As a Deaf person who is very involved with the Deaf community, I have come across so many instances where there were serious communication breakdowns between Deaf individuals and law enforcement lead to serious consequences. I have become even more familiar with this situation while working as the ADA Information Specialist at the Rocky Mountain ADA Center for the past 5 years. During my time with the Rocky Mountain ADA Center, I have given numerous training sessions to law enforcement personnel.
On Memorial Day, May 25, 2020, George Floyd was killed by a police officer who knelt on his neck for more than 8 minutes while three other officers prevented others from intervening in Minneapolis, Minnesota. This egregious killing of George Floyd resulted in BLM Protests nationwide in the United States.
It is stated that confrontations between law enforcement and people with disabilities are more common than one might think, as 33-50% of all confrontations involve people with disabilities. Additionally, a study by David Perry and Lawrence Carter-Long (2016) titled The Ruderman White Paper On Media Coverage Of Law Enforcement Use Of Force And Disability mentioned that the media mostly ignores the disability component of confrontations between law enforcement and the public. This is concerning as people with disabilities make up the largest minority group in the United States, accounting for at least 20% of the population.
Such killing of people with disabilities—with a particular focus on Deaf people—by Law Enforcement Officers between 1996 and 2017, 4 Deaf men were shot, notably:
- Eric Smith by Forest View Police on April 9, 1996
- John Williams by Seattle Police on August 30, 2010
- Daniel Harris by a North Carolina State Trooper on August 18, 2016
- Magdiel Sanchez by Oklahoma City Police on September 21, 2017
While there are more Deaf individuals shot and killed by law enforcement officers, I chose to focus on these four men as they represent a small portion of the diverse spectrum of the Deaf community in the United States.
- Eric Smith: Forest View police shot and killed Eric after he tried to wrestle a gun away from an officer despite being told by his grandmother that he was Deaf. Initially, the officers were flagged down by Eric’s mother who was arguing with him. Instead of deescalating the situation, the officers shot and killed him instead.
- John Williams: Ian Birk, a Seattle Police Officer shot and killed John Williams, a Deaf Native American carver, who was holding a carving knife and a block of wood. Although John had a history of alcoholism and confrontations with the law, Birk allegedly yelled at John to drop his knife. After failing to do so, Birk shot and killed John.
- Daniel Harris: A North Carolina State Trooper Jermaine Saunders had embarked on a high speed chase after Daniel for speeding on the interstate in Charlotte, NC. After a 10-mile chase, Saunders shot and killed Daniel when he was exiting his car outside Daniel’s home.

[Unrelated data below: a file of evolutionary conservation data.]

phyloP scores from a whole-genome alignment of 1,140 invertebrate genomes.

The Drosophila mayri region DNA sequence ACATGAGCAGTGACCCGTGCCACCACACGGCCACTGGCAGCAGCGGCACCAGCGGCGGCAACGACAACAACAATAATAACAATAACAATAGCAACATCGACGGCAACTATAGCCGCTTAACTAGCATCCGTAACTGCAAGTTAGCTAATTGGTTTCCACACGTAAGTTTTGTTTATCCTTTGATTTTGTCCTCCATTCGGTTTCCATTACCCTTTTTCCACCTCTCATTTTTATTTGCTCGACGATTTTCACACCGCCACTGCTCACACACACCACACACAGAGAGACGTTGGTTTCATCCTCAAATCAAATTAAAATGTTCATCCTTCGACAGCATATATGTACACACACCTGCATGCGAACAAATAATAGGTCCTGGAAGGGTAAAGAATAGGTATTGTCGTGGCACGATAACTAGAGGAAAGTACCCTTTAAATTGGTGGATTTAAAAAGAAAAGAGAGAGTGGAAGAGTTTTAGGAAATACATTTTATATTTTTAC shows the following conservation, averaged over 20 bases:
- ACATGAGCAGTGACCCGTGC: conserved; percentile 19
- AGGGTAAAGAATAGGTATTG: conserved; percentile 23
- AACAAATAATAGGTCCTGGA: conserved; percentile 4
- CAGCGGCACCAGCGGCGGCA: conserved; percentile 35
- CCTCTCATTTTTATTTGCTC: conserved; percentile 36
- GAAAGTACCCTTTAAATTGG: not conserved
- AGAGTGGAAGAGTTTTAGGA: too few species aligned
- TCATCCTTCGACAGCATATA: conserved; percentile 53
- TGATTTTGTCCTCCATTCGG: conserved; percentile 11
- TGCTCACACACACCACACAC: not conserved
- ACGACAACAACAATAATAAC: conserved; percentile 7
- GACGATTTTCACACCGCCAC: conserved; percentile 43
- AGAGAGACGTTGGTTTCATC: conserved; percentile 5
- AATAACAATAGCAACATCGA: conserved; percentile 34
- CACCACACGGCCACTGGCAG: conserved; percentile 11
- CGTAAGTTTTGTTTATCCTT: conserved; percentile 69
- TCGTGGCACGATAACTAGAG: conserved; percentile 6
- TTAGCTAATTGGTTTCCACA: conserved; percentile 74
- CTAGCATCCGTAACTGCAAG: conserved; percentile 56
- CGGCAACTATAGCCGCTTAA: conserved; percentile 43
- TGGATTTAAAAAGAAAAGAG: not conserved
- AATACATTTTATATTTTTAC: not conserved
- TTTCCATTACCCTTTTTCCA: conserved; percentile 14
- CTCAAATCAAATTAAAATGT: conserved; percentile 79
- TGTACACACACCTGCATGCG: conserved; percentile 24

- Magdiel Sanchez: Oklahoma City Police officers were responding to a hit-and-run accident and encountered 35-year-old Magdiel Sanchez who was holding a metal pipe. After calling for backup, the officers ordered Sanchez to drop the pipe and get on the ground. When Sanchez failed to comply with the orders by the officers and walked towards them, they fired at Sanchez, killing him. This happened despite neighbors yelling at the officers that Sanchez was Deaf and couldn’t hear their commands.
The commonality of the above 4 men were that they were Deaf. Their confrontations may be different BUT the commonality is that they were Deaf.
One may wonder what laws there are to protect people with disabilities in the United States. The answer is that the Americans with Disabilities (ADA) has Title II regulations that cover state and Local government programs that include law enforcement agencies. However, additional awareness and sensitivity towards people with disabilities are needed. In particular, that people with disabilities have different communication approaches. There is a wide spectrum of communication methods used by people with different communication styles that are effective for them.
The ADA has an Effective Communication requirement that explicitly states four components to determine what would warrant modification in the communication approach to use with individuals with communication disabilities. They are as follows: 1) nature, 2) length, 3) complexity, and 4) context of the communication. The person’s normal method(s) of communication also plays a role in choosing the best approach. The goal is to ensure that communication with people with these disabilities is equally effective as communication with people without disabilities. So, what remains is for law enforcement agencies to find the best solution to avoid communication breakdowns that could lead to tragic consequences.
Refer to my previous blog on Rights of Deaf Individuals in Prisons as submitted on April 29, 2019.